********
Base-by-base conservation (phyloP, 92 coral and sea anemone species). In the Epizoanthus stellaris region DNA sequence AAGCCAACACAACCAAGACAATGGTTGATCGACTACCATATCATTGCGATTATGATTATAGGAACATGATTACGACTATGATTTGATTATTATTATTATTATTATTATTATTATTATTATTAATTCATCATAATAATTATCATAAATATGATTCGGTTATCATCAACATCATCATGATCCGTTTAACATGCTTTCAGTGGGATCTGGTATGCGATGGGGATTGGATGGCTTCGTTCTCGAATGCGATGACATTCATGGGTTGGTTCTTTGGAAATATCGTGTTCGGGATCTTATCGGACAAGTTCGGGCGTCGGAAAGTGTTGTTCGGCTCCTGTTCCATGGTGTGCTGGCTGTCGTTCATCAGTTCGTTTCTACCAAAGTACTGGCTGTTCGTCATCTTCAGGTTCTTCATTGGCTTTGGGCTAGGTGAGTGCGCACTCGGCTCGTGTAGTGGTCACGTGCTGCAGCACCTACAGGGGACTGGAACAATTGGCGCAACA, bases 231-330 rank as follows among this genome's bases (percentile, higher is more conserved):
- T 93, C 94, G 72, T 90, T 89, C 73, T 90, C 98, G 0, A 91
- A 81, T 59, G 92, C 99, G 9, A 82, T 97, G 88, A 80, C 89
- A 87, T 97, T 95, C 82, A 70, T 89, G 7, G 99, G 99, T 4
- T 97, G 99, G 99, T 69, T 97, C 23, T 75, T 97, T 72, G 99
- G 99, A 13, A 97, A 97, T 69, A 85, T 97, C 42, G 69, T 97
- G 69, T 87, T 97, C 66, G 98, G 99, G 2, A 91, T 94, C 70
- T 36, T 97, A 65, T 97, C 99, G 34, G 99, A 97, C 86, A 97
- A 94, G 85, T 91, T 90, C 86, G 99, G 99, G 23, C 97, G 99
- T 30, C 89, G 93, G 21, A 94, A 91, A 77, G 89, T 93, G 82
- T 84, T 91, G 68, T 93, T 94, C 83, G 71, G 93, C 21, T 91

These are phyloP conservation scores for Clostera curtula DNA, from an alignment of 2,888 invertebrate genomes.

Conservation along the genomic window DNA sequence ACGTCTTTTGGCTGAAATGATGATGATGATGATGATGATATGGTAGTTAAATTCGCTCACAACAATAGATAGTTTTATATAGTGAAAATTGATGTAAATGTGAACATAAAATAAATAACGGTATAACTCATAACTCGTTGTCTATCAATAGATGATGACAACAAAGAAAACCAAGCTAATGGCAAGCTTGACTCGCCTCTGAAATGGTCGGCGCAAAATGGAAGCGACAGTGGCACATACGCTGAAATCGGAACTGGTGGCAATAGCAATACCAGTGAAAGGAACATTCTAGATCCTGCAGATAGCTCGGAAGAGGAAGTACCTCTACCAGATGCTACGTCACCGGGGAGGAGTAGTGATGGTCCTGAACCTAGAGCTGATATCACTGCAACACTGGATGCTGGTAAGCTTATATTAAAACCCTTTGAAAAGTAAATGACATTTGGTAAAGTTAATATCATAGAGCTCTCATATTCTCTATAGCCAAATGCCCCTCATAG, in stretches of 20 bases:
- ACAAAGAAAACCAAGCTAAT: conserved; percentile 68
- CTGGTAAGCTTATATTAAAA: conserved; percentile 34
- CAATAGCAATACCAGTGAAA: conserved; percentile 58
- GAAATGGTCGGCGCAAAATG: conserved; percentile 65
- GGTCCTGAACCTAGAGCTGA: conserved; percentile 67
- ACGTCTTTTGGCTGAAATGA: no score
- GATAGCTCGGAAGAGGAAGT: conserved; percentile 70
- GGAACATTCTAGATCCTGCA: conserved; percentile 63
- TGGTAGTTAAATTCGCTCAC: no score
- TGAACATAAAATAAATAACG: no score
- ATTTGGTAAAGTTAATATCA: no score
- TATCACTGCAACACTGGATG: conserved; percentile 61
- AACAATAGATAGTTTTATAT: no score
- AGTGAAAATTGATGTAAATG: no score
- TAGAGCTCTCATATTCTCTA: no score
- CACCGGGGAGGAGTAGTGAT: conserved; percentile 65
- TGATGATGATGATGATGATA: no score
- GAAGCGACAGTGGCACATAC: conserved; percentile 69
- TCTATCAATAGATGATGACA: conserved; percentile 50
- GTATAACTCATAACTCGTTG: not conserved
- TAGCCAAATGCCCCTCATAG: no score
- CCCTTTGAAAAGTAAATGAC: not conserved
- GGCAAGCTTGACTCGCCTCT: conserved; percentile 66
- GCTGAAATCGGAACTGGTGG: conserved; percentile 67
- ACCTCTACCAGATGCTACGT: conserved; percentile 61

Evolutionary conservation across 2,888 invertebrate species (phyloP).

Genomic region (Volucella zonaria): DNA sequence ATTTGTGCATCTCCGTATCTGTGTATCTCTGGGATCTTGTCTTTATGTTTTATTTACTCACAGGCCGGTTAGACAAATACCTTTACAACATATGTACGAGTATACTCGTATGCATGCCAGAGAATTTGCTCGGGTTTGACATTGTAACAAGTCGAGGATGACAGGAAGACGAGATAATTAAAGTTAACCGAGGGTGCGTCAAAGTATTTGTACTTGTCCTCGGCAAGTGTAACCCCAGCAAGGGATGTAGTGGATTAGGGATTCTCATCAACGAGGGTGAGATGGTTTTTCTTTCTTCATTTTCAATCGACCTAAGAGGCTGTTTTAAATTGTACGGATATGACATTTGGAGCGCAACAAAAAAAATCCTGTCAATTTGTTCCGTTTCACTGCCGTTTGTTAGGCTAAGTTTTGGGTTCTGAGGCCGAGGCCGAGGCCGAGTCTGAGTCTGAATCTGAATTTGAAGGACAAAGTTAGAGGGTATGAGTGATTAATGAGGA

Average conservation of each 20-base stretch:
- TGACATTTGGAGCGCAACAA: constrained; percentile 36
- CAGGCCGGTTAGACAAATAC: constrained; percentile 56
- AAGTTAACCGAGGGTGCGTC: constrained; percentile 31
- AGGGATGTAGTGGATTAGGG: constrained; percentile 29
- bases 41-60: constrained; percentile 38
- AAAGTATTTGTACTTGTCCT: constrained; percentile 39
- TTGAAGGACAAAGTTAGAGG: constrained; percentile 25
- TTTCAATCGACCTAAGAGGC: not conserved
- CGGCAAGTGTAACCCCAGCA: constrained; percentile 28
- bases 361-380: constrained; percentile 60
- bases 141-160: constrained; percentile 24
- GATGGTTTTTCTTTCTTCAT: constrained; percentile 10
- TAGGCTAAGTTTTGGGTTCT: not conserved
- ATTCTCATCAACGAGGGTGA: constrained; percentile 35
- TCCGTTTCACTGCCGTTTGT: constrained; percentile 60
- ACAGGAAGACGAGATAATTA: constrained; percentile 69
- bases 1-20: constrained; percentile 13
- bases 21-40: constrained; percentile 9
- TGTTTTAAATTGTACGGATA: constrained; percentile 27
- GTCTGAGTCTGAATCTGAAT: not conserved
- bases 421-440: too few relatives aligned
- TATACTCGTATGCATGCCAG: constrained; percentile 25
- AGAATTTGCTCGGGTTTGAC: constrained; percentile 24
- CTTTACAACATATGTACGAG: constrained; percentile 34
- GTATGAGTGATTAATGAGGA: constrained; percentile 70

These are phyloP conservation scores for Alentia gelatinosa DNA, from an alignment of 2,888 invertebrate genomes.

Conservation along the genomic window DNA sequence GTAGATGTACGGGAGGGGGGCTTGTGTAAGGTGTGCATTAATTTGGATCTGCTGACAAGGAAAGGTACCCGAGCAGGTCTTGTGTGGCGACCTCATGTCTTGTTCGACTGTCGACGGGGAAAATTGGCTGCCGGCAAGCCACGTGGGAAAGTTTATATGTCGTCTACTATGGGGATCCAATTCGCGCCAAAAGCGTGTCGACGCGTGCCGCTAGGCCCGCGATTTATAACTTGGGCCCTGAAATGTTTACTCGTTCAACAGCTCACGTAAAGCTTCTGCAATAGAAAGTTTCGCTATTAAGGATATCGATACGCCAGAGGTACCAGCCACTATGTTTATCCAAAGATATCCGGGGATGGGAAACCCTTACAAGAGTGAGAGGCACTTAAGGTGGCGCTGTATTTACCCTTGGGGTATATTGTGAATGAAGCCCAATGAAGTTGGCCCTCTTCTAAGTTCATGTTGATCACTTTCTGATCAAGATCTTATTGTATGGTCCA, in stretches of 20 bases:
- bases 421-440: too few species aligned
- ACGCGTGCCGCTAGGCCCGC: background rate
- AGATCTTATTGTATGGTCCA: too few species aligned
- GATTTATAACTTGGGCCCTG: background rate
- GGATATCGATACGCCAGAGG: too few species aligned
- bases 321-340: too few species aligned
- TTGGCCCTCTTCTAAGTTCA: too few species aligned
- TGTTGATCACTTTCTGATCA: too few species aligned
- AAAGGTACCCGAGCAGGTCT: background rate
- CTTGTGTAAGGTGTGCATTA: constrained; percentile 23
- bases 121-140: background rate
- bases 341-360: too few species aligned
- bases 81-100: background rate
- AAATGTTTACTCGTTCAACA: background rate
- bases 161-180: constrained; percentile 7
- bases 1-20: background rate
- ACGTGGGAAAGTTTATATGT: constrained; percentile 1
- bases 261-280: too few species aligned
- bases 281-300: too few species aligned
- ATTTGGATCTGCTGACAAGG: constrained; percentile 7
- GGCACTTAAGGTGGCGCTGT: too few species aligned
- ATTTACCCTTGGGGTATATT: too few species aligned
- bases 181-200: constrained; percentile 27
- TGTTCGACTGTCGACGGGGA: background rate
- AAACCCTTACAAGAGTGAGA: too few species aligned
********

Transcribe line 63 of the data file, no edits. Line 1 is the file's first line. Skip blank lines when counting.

- TATACTCGTATGCATGCCAG: constrained; percentile 25